Shining Light on the Fourth Branch of Government

Tuesday, February 26th, 2013 by and is filed under Blog

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This week, Federal Reserve Chairman Ben Bernanke will deliver his semiannual testimony before Congress defending his reckless monetary stimulus.  He will testify before the Senate Banking, Housing and Urban Affairs Committee today and the House Financial Services Committee on Wednesday.  Now is a good time for Republicans to demand more accountability from the fourth branch of government – the one not mentioned in the Constitution.

It is amazing to watch how many Republicans will speak with such conviction against Keynesian fiscal stimulus policies, yet they will fervently promote monetary stimulus policies by the unaccountable Federal Reserve.  Their support for near-zero interest rates, quantitative easing, bailouts, and intervention in the housing sector has muddled our message against Obama’s anti-free-market policies.  Moreover, in this time of record commodity prices, pro-(monetary) stimulus Republicans preclude us from showing how government intervention on behalf of special interests distorts the markets, depletes savings, and devalues the currency – a winning political argument if there ever was one.

However, even those who place unflinching trust in Ben Bernanke’s economic acumen must agree that there is something fundamentally wrong when one unelected man has so much power without any oversight.  How could anyone who respects a representative republic blithely ignore the unlimited power of one unelected individual to grow the Fed balance sheet to over $3 trillion, placing the fate of the entire economy in Bernanke’s ability to prudently unload that balance sheet?  Shouldn’t there be some congressional oversight?

Congressman Jim Jordan (R-OH), the Chairman of the Oversight Subcommittee on economic growth, believes this to be a fair question.  Jordan has sent a letter to Fed Chairman Ben Bernanke requesting him to turn over documents detailing how he plans to unload the $3 trillion Fed balance sheet.  With the Fed purchasing $40 billion in treasuries and $45 billion in mortgage-backed securities per month, they will need to explain how to unwind without selling these bonds at a loss, contends Jordan.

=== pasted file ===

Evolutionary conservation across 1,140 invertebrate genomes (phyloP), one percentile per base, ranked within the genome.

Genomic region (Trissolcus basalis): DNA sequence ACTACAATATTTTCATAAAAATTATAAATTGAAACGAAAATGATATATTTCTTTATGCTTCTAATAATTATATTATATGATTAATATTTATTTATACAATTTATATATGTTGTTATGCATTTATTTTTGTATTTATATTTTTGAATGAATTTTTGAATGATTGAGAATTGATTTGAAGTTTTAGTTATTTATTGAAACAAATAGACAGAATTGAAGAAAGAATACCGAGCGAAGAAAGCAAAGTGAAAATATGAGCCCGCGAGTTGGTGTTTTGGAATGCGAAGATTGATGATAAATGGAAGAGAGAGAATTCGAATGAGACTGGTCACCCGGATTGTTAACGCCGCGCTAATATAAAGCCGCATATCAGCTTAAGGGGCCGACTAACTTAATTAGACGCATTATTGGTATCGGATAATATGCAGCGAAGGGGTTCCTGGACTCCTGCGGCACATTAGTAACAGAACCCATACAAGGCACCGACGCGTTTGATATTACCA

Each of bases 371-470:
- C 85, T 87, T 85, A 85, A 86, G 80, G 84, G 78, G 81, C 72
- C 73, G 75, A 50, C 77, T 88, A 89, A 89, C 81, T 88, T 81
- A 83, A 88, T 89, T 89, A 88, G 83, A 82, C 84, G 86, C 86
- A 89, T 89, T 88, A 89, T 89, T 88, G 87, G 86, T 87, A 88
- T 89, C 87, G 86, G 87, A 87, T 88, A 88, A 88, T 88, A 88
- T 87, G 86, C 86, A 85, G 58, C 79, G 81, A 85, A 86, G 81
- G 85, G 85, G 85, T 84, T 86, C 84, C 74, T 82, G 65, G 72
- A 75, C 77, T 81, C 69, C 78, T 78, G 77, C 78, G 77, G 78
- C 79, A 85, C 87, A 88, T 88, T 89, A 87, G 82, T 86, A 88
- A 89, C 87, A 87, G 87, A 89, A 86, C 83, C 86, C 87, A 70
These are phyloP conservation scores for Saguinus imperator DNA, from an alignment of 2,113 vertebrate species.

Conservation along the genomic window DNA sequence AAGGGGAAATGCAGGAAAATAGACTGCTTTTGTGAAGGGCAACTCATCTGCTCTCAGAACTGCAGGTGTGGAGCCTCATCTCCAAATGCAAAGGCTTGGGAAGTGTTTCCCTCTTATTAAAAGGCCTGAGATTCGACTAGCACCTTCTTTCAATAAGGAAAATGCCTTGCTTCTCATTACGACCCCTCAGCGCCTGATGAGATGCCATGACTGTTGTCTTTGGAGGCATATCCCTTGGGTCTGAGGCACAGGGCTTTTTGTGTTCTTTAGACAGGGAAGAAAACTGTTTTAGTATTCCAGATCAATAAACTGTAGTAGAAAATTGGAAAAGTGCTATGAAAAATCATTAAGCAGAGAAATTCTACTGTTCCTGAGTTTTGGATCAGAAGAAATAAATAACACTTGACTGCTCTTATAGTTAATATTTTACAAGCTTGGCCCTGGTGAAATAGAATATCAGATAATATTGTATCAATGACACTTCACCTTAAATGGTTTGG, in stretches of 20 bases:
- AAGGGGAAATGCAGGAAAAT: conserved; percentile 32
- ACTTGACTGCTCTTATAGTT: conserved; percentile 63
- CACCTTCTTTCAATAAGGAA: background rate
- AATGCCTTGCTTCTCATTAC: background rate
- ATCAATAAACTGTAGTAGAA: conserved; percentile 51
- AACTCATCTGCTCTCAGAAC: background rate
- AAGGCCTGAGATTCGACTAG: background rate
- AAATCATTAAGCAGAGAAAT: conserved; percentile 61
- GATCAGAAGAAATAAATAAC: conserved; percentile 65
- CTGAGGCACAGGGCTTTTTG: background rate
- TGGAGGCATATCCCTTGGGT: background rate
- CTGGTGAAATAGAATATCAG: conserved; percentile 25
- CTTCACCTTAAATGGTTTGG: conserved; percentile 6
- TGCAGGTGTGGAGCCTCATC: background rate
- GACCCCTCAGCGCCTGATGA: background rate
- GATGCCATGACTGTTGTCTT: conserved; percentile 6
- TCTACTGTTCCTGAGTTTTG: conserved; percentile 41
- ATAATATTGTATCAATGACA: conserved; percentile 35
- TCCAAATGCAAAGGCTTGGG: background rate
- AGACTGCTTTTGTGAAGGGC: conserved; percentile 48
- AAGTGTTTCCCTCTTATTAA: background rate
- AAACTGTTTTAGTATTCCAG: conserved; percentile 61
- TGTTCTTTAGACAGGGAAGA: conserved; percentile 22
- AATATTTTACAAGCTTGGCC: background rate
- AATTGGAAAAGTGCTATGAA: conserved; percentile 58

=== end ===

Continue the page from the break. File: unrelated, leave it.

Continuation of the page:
Congressman Jordan also points out the often forgotten aspect of the monetary stimulus:

Most strikingly, by maintaining low interest rates, the Federal Reserve has distorted the real cost of the national debt, effectively “incentiviz[ing] the U.S. government to borrow and overspend.”

The debacle we face concerning the dependency created by monetary stimulus is eerily similar to the problems with interventionist fiscal policy.  Just take a look at the panic over the sequester.  When government crowds out the private sector and distorts the market with interventions and subsidies, we are then faced with the “calamity” that would ensue from disengaging from those policies.  This is how the statists have successfully dissuaded us from ever limiting government.  “You really plan to pull the rug out from under….such and such industry,” bemoans the forces of special interests.  There is no reason we should allow the Fed to use monetary stimulus in such an officious manner that the entire economy would collapse without the monetary morphine, yet we incur so many problems from the intervention in the first place.

There is nothing that exemplifies the vices of big-government doctrine and the virtues of free market doctrine than the rising cost and depleting savings of the American people.  Republicans need to seize the mantle of free market populism both in the realm of monetary and fiscal policy.

The reason why the statists are so successful is because their policies, which engender the problems they purport to solve in the first place, have the ability to self-perpetuate.  They create market distortions and dependency and warn of financial collapse without them.  We already tolerate this tyranny from our elected officials; there’s no reason we should put up with it from the unelected politburo at the Federal Reserve.

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